Grieving family waiting six months on to learn what killed Limerick man

The late Christy Collopy.

THE FAMILY of a Limerick man who was found dead at his home in the city earlier this year have said they will bury him this month without knowing what killed him.

This comes amid reports that ten new staff will be needed at the State Laboratory to tackle a backlog on testing that is causing delays in determining causes of death and consequent stress for grieving families.

At present, it is taking up to 160 days for the laboratory to turn around toxicology results after a post-mortem.

The issue was highlighted in the Irish Examiner after the family of Limerick man Christy Collopy revealed how they have been waiting to find out what the cause of his death was and the stress and pain that is causing them.

John Collopy’s 70-year-old brother Christy was found dead in his home on Lower Carey’s Road in Limerick in January. The family are still waiting to discover what killed him and have yet to bury him.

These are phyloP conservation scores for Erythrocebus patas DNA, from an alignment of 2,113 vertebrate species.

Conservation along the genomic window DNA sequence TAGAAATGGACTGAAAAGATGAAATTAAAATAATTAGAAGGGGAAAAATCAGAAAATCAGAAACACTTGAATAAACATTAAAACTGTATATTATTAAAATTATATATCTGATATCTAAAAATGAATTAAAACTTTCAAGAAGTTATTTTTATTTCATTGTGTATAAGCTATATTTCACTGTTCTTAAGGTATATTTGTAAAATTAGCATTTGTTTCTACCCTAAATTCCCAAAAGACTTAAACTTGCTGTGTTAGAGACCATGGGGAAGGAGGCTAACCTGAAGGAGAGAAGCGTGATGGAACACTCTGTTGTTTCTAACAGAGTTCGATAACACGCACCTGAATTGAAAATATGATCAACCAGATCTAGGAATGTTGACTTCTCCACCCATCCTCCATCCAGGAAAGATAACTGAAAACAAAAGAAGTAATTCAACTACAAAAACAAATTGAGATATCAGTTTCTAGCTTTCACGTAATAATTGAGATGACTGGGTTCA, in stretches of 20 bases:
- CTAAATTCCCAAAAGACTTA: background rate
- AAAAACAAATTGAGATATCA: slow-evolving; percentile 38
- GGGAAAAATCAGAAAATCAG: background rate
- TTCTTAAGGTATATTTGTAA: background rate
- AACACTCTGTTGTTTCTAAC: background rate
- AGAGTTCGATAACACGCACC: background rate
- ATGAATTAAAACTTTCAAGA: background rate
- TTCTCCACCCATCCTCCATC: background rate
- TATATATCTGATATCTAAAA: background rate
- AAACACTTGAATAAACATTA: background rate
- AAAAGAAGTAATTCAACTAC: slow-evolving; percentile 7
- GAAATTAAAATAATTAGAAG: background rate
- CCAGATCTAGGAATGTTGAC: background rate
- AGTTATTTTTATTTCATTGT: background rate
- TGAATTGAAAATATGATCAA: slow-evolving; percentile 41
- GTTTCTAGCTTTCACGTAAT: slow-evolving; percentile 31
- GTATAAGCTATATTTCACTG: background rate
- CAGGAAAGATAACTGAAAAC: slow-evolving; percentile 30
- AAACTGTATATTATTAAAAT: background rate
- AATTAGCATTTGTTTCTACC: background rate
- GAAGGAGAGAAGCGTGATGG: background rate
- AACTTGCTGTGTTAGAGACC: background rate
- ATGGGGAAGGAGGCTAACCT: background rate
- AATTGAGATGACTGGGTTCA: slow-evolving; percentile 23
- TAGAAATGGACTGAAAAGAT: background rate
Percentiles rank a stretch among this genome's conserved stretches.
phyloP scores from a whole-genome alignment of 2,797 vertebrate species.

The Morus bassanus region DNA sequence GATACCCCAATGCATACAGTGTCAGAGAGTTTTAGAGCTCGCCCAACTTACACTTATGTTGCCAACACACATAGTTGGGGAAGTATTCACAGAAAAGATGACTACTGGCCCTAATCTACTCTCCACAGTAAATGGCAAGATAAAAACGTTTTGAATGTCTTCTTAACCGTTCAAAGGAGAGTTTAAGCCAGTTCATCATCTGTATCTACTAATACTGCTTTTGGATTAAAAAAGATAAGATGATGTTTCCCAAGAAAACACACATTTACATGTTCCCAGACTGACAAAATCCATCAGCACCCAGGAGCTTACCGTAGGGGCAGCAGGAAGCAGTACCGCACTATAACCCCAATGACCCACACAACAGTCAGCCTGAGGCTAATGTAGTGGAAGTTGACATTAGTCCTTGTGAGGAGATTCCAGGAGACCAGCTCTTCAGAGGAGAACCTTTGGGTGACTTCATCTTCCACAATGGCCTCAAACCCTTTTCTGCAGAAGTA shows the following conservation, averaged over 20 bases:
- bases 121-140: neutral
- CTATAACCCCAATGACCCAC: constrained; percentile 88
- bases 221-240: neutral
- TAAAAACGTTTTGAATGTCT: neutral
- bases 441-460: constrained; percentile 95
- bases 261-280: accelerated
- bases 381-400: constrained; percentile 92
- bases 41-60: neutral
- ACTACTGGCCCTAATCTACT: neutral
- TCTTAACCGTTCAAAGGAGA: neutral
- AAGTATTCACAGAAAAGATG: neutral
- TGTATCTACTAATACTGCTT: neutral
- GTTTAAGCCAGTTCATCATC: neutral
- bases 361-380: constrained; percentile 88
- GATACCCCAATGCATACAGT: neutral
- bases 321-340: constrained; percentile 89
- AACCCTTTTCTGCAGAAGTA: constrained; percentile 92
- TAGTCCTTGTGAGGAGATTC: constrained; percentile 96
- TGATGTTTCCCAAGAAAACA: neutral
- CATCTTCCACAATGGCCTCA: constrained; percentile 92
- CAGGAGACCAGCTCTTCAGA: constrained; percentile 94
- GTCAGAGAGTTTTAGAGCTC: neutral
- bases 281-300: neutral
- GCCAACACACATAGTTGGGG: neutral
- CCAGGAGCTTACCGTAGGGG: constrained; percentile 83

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In an interview with the Examiner, Mr Collopy said the State was treating bereaved people “callously and coldheartedly”, with the delays showing deceased people are a “forgotten constituency” by politicians.

“The emotional toll and how the grieving process has been exacerbated has been missed in this,” he said.

“We don’t know what Christy died from, and we don’t know when we will know.

“We have reluctantly decided that we will bury him with our mother at the end of June.”

He has contacted the Departments of Justice, the Taoiseach, and the State Laboratory to highlight his concerns and to establish what the cause of the delay has been.

The toxicology section of the State Laboratory currently employs 25 people working on samples which are needed by coroners to facilitate inquests into sudden or unexplained deaths.

The rate at which samples are being sent to the laboratory has increased by 10 per cent per year according to a spokesman.

The issue of delays has also been raised by the country’s coroners and will be the subject of a Dáil question prompted by the experience of the Collopy family.